All About Dogs

How Thermal Imaging Works, and What it Has to Do with Dog Grooming

February 1, 2023

I’ve caught a lot of flack over the years because I cut my papillon, Kitsune’s, fur.  Papillons are often referred to as a “wash and wear” breed.  Meaning that, generally, papillons do not require a lot of grooming.  Although they are a long-haired breed, a bath every now and then, perhaps a sanitary trim, and a good daily brushing are all they commonly need.  I like how my papillon looks trimmed, though.  And Kitsune is genuinely happier, and more comfortable when his hair is shorter.  Every dog, even dogs that are the same breed, are individuals.  What’s right for one won’t necessarily be right for another.  How does thermal imaging work, and what, exactly, does it have to do with dog grooming?

For years now I’ve been seeing a thermal image of (I think) a golden retriever with a lion cut making the rounds on social media.  The image is accompanied by text explaining why dogs, especially dogs with double coats, should not be shaved.  According to the text accompanying it, the thermal image is showing that the shaved areas of the dog are warmer than the unshaved areas.  Sadly I was unable to track down who wrote the original text.  They are implying that this temperature difference is due to the dog’s natural fur coat insulating it against hot weather.  Unfortunately, I have seen this image used again and again against owners who choose, for whatever reason, to trim or shave their dog’s fur.  The problem?

That’s Not How Thermal Imaging Works!

Thermal cameras work by detecting thermal energy rather than visible light like a regular camera.  Thermal energy is not detectable by the human eye, but thermal sensors can detect different levels of thermal energy.  In a thermal image, different amounts of thermal energy will be represented by different colors or different shades of colors.

In a thermal image, you are not looking at an accurate representation of how warm the surface of something is.  Rather, you are looking at an image that represents how much thermal energy that surface is radiating.

For example, in the infamous photo of the golden retriever, the part of the dog’s body that is covered by longer fur is not necessarily significantly cooler than the rest of the dog.  Rather, the long fur is trapping in thermal energy.  The thermal camera isn’t able to pick up this trapped thermal energy.  That makes it appear like that area of the dog is cooler.  In reality, because heat is being trapped against the dog’s body, those spots are more likely to be warmer.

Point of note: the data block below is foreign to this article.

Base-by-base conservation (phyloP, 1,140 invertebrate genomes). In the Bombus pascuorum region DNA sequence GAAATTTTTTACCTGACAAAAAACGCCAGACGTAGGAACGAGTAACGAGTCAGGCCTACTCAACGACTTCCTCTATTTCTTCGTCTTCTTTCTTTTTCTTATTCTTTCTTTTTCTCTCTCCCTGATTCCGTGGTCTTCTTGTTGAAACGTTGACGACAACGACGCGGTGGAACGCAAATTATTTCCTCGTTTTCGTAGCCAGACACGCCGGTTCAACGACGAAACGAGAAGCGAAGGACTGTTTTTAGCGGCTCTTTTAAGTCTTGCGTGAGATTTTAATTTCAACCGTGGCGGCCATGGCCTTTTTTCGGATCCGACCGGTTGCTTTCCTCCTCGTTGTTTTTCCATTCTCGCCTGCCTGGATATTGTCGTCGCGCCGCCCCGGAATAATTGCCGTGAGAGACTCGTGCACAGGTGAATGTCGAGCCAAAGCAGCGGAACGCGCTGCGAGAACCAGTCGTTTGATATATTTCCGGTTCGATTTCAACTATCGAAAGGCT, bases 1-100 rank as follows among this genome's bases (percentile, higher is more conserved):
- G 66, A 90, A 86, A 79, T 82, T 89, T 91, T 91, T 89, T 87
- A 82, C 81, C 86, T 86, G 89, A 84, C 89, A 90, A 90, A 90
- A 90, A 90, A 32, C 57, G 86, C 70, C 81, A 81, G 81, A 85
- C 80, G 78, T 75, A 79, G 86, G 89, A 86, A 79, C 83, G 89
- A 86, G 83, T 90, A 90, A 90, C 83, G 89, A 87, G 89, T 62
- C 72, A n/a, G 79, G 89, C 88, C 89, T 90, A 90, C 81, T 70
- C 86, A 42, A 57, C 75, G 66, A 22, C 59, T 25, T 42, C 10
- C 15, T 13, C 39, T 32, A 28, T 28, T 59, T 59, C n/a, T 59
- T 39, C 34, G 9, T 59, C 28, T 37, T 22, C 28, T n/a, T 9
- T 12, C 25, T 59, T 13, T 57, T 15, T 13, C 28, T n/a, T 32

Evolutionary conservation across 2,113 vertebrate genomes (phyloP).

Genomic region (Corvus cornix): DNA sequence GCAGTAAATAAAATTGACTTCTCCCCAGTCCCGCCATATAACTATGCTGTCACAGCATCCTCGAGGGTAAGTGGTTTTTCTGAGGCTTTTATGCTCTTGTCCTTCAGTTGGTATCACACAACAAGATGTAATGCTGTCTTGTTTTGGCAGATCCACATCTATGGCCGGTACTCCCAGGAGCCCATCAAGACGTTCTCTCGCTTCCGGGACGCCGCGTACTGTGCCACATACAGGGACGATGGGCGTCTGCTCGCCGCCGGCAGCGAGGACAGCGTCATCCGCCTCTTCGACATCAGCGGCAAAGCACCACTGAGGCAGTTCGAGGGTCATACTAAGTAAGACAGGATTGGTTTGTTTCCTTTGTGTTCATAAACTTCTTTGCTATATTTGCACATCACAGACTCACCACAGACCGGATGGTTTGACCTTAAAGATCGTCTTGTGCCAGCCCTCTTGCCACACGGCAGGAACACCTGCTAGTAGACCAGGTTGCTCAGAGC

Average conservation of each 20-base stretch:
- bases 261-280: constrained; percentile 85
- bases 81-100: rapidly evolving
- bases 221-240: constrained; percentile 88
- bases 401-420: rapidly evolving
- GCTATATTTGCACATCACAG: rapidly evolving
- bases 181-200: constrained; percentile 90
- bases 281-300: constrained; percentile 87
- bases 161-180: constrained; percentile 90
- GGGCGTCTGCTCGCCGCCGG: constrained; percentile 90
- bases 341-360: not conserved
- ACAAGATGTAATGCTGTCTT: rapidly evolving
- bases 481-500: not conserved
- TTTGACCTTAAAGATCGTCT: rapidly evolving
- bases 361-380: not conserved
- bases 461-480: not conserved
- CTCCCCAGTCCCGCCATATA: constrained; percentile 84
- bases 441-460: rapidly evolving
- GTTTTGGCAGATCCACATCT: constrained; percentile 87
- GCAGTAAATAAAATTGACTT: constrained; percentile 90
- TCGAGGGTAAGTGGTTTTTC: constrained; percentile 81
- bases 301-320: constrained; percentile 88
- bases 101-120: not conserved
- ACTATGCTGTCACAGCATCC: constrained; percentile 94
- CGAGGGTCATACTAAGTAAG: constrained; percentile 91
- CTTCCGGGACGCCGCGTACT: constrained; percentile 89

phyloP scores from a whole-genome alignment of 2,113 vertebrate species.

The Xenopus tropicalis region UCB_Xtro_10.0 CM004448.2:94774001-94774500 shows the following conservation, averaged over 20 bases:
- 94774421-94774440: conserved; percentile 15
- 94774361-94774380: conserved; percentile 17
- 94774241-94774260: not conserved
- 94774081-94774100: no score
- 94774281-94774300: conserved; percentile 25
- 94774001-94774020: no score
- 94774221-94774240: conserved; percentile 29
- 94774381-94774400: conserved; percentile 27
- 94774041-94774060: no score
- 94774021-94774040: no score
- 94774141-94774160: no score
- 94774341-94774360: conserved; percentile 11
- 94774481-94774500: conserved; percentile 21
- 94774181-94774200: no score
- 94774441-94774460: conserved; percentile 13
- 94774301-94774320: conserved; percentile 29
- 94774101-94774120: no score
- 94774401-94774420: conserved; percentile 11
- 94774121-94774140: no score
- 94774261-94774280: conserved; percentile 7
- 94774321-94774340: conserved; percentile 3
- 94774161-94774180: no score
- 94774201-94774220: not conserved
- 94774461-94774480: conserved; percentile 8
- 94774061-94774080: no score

The shaved areas of the dog’s body allows for thermal energy to radiate off and away from the dog.  So, although the shaved areas appear to show up as warmer on the thermal image, this is not because the dog’s skin is actually hotter in those areas.  It’s because the dog is radiating more heat, more thermal energy, from the shaved areas.  There’s nothing in the way to stop the thermal camera from detecting thermal energy near the dogs skin.

Another Example

thermal imaging dog grooming

Image Credit: Alex and Jarek Tuszyński Creative Commons Attribution-Share Alike 3.0

I figured it might help if I gave an example of how thermal imaging works outside of the dog grooming world.  If you’ve ever seen a thermal image of a person, you’ve probably notice that any uncovered areas of the skin, faces and hands for example, show up “warmer” than areas of the body that are covered by clothing.  Why would this be, when our clothing is designed to keep us warm?  It’s because it is keeping us warm!  Much like dog’s fur, our clothing traps thermal energy against our bodies.  But that warmth is hidden, to an extent, from thermal cameras because less of it is radiating out and away from us, where a thermal camera would be able to pick it up.

So, Should You Shave Your Dog?

Well, it depends.  But certainly, if you decided not to shave or trim your dog’s fur, it shouldn’t be because of the false information on that social media meme.  Because, as crazy as it is, that image actually shows the opposite of the message the original creator was trying to portray.  The golden retriever in the image is loosing more heat from the areas that are shaved.  Therefor the shaved areas would be cooler than the spots where the fur was left natural.

Every Dog is an Individual!

There are a lot of factors owners should take into account before deciding whether or not to trim their dog’s fur.  I personally don’t recommend that owners shave their dog’s down to the skin.  At least a little bit of fur is required to protect your dog’s skin from sunburn.  But they certainly don’t require their full, long, fluffy coats to prevent sunburn.  Other than that, if you decide that trimming your dog’s hair is what’s right for you and your individual dog, then don’t let anyone, especially judgmental people on the internet (extra especially judgmental people who are using false information to try to “prove” their point) change your mind!  I’ve been trimming Kit’s fur for his entire life, over 14 years now, without any ill effects.

So that’s what thermal imaging has to do with dog grooming!  Comment below.  Do you cut or trim your dog’s fur?  Has anyone ever tried to use the thermal image argument to convince you that you shouldn’t?

thermal imaging dog grooming

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